Oil-giant Texas and wind-energy giant Denmark are swapping information are their respective strong suits in energy.
This article in the Houston Chronicle says the Danes have become word leaders when it comes to wind energy generation, getting 25 percent of their electricity needs from the wind. Likewise, Texas has become a new leader in wind energy production, passing California as the top wind energy state, generating about one-fourth of the all U.S. wind power:
“In so many ways, we are modeling our wind energy industry on Denmark’s wind energy industry,” said Michelle Warren, the deputy commissioner overseeing renewable energy at the Texas General Land Office in Austin.
For example, Texas — like Denmark — has adopted a government requirement for wind energy. Texas has announced that 5,880 megawatts of energy are to come from renewable sources by 2015.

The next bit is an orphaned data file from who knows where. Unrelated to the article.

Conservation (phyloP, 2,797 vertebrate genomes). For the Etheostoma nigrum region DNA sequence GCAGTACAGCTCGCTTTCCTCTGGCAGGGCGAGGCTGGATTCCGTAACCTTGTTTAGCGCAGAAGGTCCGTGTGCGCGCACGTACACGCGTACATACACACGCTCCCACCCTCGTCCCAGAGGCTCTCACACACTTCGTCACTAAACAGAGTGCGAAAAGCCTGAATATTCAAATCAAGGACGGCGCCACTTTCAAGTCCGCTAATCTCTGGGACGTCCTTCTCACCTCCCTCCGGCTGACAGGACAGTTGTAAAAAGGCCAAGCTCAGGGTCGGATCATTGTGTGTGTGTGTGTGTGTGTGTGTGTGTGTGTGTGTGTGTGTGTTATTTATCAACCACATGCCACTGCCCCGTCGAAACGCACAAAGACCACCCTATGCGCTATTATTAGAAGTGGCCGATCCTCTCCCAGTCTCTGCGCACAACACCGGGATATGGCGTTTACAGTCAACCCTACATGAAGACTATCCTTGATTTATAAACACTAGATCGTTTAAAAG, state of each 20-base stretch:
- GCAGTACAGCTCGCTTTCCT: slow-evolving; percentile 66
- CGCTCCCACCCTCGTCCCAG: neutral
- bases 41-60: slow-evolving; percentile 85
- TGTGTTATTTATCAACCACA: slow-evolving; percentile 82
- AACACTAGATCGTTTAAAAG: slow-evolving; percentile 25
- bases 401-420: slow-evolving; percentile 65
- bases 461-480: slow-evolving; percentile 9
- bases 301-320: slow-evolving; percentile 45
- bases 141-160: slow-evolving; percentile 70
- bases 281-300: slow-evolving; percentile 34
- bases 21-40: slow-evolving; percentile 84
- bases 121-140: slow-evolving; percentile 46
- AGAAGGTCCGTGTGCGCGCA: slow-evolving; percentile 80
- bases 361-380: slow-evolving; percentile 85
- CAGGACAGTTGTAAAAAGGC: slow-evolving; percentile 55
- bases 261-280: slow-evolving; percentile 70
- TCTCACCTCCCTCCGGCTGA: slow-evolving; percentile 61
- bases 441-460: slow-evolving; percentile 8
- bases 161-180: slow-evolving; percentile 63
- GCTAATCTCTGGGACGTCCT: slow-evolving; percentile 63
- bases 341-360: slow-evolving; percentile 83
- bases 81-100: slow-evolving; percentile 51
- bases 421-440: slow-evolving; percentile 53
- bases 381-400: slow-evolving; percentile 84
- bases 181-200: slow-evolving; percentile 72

Like Denmark, Texas also offers government incentives such as direct grants for wind developers. “We do follow the policy incentives in Denmark, where there’s a belief that the government does have to offer incentives to the wind-energy industry,” Warren said.
It only seems fitting that Texas is now following Denmark’s wind energy lead, as Denmark has been known as “Little Texas” because it is Europe’s third largest oil producer, behind Norway and Britain.
The Danish Energy Authority predicts that Denmark will have ample oil and gas reserves for years to come and will tap into hundreds of oil engineers from Texas to keep up with that industry’s demands.